The Basics of the Dog Biting Law

Generally speaking, in every state across America, the Dog Bite Law requires that the owner be responsible in the event that their dog should bite a person who is not trespassing or provoking the dog. Each state has some slight variation regarding how the law is implemented and what happens to the dog, the owner and the bite victim. However, there are some general guidelines about what to expect.

What Happens To the Dog?

Following a dog bite attack, a dog will often have to be quarantined for a period of time to determine whether there are any diseases that could be transmitted to the bite victim (such as rabies). This is often the standard procedure following a first offense. If your dog has bitten others previously, it may now be considered a dangerous and vicious dog—and different consequences and penalties may apply, including possible criminal charges against the owner.

If your dog should bite someone, then you should try to quickly gather any medical and veterinary records to prove that the dog has had proper vaccinations, especially rabies. This may prevent your dog from being quarantined.

A dog with multiple offenses for biting others without provocation may be put to sleep to prevent deadly attacks.

What Happens To the Dog Owner?

If a dog attacks a person, then the owner is liable and can be sued for medical bills and other damages. If the owner is determined to have knowledge that the dog is vicious or dangerous, the penalties can be more serious. If you have a dog that is not calm around people (especially children), then it is your responsibility to keep the dog away from people and away from potentially dangerous situations. Having proper homeowner’s insurance can help in the event that you are sued by a dog bite victim.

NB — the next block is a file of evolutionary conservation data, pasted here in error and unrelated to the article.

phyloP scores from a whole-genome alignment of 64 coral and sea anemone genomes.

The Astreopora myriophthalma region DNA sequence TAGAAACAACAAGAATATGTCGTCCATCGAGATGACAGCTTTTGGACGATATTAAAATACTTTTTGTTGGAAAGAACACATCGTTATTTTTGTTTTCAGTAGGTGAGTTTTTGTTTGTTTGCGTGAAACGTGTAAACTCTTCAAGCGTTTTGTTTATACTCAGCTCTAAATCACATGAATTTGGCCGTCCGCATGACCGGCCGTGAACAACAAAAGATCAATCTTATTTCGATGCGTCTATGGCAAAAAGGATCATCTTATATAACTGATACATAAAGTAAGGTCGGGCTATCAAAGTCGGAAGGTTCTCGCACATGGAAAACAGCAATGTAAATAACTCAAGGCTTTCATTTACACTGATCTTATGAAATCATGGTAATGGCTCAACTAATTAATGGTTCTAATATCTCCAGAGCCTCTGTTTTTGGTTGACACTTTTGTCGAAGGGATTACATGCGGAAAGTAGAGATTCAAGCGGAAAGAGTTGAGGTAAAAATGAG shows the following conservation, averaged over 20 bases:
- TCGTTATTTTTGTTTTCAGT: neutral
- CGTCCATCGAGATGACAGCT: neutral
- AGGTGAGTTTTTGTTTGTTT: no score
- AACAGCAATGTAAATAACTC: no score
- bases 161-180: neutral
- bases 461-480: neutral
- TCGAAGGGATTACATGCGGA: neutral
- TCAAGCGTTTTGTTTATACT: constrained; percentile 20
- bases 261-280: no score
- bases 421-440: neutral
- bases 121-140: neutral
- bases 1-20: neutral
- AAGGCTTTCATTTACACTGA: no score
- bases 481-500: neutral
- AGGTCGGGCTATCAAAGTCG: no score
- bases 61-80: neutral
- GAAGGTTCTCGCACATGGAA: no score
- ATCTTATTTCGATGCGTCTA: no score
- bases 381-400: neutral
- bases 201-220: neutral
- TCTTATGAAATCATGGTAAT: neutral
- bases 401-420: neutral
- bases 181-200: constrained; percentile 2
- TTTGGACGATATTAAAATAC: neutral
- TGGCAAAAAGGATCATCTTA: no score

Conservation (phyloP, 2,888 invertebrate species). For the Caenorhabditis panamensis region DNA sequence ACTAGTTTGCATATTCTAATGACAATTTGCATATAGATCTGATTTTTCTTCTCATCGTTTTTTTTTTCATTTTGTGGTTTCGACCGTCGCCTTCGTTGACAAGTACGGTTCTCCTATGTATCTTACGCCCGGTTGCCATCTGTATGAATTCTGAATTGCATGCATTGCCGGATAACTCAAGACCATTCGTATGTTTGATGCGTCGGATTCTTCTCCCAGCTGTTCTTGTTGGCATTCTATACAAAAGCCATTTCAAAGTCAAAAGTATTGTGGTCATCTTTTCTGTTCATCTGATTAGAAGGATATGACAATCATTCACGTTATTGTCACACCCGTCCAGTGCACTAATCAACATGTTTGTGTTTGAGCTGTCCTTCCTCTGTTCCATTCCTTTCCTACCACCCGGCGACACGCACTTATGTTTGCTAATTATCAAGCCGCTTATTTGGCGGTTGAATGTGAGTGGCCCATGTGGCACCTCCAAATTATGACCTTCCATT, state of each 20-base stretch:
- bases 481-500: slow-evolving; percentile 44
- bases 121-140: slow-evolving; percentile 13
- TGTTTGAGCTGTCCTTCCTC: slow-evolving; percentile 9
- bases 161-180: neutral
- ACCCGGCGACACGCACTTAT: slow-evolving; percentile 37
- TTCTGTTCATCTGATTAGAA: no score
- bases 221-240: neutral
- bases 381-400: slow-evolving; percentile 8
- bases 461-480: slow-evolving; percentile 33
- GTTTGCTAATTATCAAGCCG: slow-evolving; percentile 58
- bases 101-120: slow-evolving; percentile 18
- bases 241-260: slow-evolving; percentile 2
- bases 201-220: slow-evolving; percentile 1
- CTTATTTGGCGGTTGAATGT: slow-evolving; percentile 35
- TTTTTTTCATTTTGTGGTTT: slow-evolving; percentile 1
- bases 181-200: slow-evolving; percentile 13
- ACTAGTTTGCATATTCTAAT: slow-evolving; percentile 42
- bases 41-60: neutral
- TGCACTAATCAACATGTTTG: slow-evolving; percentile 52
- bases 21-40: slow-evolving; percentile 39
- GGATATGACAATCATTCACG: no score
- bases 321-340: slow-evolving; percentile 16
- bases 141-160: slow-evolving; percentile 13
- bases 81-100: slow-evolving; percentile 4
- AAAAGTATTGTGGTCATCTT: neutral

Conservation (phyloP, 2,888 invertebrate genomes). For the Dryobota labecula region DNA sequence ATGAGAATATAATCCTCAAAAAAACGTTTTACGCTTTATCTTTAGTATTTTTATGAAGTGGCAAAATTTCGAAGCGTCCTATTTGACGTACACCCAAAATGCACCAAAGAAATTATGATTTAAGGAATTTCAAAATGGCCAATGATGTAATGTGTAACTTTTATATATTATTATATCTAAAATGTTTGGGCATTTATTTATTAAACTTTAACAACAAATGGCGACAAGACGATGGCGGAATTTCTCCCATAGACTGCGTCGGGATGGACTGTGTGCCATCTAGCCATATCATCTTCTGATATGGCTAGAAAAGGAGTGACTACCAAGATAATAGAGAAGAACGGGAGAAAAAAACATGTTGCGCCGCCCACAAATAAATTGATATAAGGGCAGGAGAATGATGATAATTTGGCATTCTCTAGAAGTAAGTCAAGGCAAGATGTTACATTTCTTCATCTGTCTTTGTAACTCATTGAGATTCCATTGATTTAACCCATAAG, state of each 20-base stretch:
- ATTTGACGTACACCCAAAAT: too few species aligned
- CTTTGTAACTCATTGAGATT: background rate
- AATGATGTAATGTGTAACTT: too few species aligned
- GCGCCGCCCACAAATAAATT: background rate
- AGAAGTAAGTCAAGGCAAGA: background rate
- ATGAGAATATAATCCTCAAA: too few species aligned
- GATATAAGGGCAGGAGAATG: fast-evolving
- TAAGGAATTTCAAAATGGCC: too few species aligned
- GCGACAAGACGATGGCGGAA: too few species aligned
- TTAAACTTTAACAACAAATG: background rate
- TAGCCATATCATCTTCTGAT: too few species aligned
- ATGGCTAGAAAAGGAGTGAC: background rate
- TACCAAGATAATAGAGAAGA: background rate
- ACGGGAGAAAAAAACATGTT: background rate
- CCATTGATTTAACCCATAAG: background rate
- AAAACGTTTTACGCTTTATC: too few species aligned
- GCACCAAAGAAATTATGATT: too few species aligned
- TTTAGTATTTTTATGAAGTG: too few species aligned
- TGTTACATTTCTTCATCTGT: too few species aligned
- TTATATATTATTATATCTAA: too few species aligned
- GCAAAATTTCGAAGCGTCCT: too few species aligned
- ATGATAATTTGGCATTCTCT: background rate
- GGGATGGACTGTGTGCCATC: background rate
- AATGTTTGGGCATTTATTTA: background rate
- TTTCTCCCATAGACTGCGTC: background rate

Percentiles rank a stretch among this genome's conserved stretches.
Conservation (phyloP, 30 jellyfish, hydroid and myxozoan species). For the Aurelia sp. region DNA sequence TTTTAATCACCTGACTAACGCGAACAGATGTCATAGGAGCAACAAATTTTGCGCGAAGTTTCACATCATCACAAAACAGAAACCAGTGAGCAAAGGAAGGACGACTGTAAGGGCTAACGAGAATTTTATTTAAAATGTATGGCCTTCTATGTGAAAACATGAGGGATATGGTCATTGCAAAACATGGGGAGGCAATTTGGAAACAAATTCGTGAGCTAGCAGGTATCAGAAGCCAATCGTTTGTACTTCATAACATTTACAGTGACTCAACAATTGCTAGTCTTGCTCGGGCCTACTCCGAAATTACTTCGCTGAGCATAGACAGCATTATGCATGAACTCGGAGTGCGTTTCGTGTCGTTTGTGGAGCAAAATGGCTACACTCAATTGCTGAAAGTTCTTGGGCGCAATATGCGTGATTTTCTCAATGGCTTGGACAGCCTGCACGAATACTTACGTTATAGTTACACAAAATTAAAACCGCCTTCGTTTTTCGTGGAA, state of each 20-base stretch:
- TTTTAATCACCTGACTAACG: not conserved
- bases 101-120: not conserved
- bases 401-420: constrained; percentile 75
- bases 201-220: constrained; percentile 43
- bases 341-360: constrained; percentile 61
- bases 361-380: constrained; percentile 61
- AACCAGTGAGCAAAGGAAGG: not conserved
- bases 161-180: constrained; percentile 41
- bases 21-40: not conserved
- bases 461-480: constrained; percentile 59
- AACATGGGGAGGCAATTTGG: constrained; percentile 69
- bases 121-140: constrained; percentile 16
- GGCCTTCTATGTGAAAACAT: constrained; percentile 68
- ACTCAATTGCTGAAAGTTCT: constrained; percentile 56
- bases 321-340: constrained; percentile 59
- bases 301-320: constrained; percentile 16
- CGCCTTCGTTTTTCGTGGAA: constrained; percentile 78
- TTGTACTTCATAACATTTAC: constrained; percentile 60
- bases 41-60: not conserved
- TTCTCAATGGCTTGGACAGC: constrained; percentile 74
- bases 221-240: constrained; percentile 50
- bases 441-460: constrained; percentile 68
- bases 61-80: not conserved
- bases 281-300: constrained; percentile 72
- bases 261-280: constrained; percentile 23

If your dog should bite someone, then you should be forthcoming about the dog, including his history, medical records and disposition. Being prepared to be cooperative about insurance information and paying for medical bills may save you from being sued for damages later. Do not ever fail to respond if you are contacted by an attorney representing the bite victim—handle it right away, because ignoring this type of communication can leave you with much more serious problems in the future.

What Happens To the Bite Victim?

Depending on the severity of the bite, the bite victim may need to seek medical attention. The wound needs to be thoroughly cleaned and disinfected, and bandaged to help prevent infection. If there is any suspicion that the dog may have rabies (or lack of proof that the dog was properly vaccinated), then the bite victim will most likely have to undergo a series of rabies shots to prevent developing this serious disease. Prompt treatment is necessary.

Any bite victim should keep excellent documentation regarding the details of the attack, as well as any subsequent medical treatment or intervention that is required.

If you are a dog owner, you should do everything in your power to prevent your dog from being in any position to attack a person. This is to protect both you and your dog!